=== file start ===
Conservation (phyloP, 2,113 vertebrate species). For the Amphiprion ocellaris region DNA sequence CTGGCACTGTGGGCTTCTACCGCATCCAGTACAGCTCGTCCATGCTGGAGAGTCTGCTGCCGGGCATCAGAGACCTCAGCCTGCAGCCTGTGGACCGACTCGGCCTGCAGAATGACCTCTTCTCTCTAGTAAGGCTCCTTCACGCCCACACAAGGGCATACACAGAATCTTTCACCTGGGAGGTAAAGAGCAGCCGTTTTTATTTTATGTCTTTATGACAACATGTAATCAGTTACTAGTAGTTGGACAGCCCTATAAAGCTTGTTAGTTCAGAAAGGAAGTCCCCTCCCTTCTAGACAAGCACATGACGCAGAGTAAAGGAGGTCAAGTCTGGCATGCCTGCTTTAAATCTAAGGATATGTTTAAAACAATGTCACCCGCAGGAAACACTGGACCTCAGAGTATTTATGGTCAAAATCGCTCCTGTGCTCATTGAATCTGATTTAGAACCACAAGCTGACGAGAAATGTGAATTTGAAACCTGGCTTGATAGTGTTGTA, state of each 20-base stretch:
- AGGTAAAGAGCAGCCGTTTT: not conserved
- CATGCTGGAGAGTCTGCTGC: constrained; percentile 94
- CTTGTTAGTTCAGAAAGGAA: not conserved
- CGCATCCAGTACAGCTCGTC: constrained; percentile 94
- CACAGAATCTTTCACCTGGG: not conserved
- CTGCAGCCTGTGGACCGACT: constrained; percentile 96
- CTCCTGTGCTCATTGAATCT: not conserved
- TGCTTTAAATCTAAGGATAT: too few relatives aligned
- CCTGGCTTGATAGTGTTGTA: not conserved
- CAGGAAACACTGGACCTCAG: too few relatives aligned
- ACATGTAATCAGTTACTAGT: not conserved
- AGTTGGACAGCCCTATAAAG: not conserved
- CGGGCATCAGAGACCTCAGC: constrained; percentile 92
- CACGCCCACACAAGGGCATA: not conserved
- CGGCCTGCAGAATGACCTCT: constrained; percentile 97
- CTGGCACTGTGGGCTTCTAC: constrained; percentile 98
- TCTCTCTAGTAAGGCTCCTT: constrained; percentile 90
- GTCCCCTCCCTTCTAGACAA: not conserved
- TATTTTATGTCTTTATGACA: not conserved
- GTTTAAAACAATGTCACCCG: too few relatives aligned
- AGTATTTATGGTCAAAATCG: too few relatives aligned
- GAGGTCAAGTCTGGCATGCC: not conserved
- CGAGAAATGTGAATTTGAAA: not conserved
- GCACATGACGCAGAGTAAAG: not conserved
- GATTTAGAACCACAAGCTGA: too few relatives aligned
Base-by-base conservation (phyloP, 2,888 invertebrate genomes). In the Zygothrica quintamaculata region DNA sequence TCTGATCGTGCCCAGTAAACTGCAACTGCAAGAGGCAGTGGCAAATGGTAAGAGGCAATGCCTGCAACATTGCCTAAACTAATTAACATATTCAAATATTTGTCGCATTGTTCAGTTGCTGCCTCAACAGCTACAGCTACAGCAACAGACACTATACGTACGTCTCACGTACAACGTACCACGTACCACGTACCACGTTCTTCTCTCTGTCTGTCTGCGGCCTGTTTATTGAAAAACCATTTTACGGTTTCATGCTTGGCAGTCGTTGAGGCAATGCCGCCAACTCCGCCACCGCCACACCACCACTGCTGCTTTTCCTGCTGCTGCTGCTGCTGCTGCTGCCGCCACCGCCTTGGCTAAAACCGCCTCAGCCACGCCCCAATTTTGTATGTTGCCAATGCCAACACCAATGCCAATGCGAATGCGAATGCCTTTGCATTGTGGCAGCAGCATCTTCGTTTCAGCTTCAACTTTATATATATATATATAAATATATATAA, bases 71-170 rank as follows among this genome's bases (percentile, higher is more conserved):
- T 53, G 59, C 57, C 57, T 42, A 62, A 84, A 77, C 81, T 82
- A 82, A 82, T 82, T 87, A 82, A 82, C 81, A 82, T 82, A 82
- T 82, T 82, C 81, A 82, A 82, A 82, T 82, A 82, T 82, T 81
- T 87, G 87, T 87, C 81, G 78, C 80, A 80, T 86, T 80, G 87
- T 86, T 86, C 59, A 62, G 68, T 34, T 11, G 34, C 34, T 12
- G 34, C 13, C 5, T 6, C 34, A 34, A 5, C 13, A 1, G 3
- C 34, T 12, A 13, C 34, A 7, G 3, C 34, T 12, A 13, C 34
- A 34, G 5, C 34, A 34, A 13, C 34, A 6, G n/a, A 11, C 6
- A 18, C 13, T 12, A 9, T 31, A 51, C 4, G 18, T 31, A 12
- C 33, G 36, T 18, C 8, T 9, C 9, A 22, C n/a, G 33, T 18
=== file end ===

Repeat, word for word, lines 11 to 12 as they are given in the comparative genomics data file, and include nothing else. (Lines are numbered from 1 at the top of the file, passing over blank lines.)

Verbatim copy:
- CAGGAAACACTGGACCTCAG: too few relatives aligned
- ACATGTAATCAGTTACTAGT: not conserved